Australian Prime Minister says he should not have vacationed in Hawaii during extreme bushfire activity in his country

In an interview he talks about areas for improvement in the future and proposes a royal commission to evaluate how the fire crisis was handled

Australian Prime Minister Scott Morrison shake hands
Australian Prime Minister Scott Morrison attempts to shake someone’s hand. Screenshot from Australian Broadcasting Corp. video.

In an interview with the Australian Broadcasting Corporation, Australian Prime Minister Scott Morrison was asked questions about the bushfire crisis in his country.

The topics discussed included:

  1. Things he “could have handled much better.”
  2. A royal commission to evaluate how the fire crisis was managed.
  3. A possible modification of Australia’s policy on climate change.
  4. His December vacation in Hawaii.
  5. The role of the military next time.

Two found dead in Kangaroo Island Fire in South Australia

More air tankers from North America will be be sent to Australia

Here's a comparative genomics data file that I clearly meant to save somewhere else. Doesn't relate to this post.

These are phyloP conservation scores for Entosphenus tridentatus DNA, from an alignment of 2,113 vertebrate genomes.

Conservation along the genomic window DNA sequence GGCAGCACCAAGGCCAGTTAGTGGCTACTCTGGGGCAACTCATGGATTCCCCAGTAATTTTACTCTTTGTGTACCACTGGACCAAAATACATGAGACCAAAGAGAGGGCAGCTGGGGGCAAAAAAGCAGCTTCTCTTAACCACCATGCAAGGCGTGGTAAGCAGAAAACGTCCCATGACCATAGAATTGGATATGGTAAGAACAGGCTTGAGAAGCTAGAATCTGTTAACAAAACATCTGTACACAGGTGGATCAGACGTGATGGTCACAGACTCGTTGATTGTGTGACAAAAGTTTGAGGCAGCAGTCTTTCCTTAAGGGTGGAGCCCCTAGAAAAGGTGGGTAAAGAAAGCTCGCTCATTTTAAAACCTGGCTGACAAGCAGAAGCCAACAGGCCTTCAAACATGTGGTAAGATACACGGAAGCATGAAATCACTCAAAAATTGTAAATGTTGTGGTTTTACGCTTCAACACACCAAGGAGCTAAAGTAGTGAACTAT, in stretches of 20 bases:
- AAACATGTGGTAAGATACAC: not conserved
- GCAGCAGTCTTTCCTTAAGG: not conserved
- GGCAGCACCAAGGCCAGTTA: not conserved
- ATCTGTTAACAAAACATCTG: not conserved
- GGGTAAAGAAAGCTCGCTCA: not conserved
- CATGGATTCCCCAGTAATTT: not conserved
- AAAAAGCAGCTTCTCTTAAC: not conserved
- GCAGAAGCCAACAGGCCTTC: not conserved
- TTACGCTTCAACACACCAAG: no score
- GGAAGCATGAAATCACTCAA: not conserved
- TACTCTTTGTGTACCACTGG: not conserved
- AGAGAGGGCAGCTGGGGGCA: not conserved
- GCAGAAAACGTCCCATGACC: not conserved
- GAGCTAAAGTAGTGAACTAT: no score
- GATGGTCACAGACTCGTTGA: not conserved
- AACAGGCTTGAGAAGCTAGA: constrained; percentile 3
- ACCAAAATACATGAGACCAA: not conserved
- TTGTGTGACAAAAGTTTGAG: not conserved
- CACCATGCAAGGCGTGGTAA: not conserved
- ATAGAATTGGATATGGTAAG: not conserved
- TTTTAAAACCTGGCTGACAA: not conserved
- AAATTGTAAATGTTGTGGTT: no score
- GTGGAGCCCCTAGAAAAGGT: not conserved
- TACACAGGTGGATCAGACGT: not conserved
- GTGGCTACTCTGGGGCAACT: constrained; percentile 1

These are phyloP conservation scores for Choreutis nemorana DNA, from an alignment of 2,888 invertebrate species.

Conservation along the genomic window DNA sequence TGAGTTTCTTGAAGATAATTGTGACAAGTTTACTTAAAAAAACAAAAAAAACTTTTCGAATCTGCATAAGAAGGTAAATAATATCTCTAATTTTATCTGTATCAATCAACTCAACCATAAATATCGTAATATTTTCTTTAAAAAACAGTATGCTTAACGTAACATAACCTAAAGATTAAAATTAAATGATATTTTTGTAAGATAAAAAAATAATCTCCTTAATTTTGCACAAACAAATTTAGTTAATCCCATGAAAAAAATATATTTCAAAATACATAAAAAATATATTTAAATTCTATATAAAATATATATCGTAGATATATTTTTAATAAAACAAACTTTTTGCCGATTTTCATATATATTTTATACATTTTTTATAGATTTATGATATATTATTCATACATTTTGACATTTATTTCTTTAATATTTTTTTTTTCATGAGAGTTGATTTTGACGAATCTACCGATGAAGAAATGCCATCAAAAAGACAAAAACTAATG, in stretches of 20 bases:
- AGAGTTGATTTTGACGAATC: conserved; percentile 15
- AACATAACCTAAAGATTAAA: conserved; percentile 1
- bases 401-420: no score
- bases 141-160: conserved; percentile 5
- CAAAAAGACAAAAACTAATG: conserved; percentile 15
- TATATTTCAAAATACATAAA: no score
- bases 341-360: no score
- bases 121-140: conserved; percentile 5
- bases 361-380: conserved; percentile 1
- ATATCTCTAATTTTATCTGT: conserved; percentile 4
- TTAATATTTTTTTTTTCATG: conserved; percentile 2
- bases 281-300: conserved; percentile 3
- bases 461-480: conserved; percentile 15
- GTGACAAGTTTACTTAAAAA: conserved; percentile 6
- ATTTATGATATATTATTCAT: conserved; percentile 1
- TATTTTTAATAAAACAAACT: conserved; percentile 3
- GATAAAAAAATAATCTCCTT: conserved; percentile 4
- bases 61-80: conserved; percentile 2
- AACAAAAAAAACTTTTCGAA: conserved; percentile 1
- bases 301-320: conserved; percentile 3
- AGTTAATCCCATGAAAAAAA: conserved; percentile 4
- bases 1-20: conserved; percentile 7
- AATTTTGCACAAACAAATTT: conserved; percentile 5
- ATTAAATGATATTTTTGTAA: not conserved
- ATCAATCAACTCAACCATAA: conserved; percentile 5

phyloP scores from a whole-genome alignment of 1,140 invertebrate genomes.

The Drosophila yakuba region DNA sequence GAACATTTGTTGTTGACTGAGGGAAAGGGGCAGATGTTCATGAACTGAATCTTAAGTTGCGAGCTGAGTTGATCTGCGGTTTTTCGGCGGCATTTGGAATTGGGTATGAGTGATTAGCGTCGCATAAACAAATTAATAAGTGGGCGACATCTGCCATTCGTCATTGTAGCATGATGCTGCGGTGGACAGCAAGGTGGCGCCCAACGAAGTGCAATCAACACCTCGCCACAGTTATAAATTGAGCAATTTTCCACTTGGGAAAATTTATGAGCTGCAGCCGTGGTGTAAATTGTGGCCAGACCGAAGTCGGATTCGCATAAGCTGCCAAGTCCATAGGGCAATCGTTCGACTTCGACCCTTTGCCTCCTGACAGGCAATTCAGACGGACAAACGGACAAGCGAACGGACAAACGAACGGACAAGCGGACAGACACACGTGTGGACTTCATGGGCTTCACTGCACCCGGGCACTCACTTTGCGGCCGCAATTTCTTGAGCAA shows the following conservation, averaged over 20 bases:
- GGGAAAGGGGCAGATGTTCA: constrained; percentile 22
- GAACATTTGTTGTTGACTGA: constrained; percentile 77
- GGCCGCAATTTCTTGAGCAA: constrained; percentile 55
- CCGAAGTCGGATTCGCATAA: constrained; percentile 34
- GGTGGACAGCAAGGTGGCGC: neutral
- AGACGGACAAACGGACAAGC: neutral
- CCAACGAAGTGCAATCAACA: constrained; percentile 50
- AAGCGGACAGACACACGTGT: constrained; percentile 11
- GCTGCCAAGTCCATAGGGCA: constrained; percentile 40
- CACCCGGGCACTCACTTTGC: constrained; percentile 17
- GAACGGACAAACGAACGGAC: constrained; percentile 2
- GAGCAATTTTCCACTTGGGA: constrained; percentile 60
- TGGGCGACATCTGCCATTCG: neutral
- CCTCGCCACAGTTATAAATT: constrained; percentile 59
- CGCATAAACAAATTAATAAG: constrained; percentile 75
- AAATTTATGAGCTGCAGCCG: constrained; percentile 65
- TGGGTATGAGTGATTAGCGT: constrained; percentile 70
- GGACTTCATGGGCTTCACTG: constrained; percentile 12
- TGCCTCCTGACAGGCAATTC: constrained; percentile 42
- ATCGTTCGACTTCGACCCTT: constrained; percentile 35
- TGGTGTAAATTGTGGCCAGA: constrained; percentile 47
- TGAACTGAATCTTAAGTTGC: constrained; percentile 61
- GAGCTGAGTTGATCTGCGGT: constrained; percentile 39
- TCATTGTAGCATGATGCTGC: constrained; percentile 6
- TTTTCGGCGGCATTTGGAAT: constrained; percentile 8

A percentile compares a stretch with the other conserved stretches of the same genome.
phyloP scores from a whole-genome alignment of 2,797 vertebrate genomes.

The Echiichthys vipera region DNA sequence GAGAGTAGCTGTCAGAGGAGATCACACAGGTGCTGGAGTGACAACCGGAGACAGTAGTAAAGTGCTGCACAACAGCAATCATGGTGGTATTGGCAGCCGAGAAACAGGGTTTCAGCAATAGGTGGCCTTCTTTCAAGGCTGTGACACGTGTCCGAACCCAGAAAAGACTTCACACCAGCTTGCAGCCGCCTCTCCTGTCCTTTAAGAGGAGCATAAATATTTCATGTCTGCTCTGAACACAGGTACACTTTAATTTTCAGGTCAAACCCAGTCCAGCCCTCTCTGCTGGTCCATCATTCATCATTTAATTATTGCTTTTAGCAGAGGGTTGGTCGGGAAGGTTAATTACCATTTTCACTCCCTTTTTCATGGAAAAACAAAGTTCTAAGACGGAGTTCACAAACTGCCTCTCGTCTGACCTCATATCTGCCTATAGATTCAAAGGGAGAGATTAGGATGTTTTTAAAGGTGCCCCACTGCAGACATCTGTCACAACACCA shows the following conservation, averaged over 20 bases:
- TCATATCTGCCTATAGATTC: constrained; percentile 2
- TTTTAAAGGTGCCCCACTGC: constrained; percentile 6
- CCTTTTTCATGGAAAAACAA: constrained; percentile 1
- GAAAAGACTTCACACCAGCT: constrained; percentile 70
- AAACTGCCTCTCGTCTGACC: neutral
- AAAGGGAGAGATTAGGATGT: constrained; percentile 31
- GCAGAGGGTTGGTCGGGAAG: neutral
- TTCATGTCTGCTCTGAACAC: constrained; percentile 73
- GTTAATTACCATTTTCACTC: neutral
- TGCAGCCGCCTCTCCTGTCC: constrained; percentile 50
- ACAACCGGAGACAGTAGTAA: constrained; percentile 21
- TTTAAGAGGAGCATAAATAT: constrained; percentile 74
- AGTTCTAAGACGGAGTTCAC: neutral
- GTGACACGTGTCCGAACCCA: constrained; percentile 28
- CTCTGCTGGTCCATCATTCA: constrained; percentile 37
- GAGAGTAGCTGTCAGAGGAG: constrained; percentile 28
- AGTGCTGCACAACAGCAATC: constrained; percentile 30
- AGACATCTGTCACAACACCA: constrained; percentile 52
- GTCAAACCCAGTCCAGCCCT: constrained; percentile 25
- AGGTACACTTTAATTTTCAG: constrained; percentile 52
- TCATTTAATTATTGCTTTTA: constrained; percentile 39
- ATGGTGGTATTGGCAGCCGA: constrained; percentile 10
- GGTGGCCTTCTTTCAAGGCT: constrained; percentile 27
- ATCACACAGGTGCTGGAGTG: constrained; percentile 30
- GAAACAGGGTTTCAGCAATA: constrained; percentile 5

Satellite photo smoke Australia fires
Satellite photo of smoke from fires in New South Wales and Victoria December 3, 2020. The red areas represent heat.

Two people were found dead on Kangaroo Island south of Adelaide, South Australia.

From the Australian Broadcasting Corporation:

An experienced pilot and his son have been killed in catastrophic bushfires that have ravaged more than a third of Kangaroo Island and destroyed homes and businesses. The family of tour operator and aviator Dick Lang has confirmed he perished in the blaze, along with his youngest son Clayton — a leading plastic surgeon who specialised in hand surgery. Dick Lang, 78, ran his own flight adventure business out of Adelaide Airport and was described as one of the nation’s “best bush pilots”.

Dick Lang lived and worked in the outback for most of his life, securing him the nickname ‘Desert’. His 43-year-old son was supervisor of surgical training at the Queen Elizabeth Hospital, his family said. Dick Lang had flown rescue operations in desert regions and over Papua New Guinea.

“He loved the bush, he loved adventure and he loved Kangaroo Island,” his family said.

“Dick and Clayton were prominent members of the South Australian community who rose to the top in their chosen professions.”

Police said the men died on the Playford Highway in the centre of the island, and that one of the victims was found inside a car.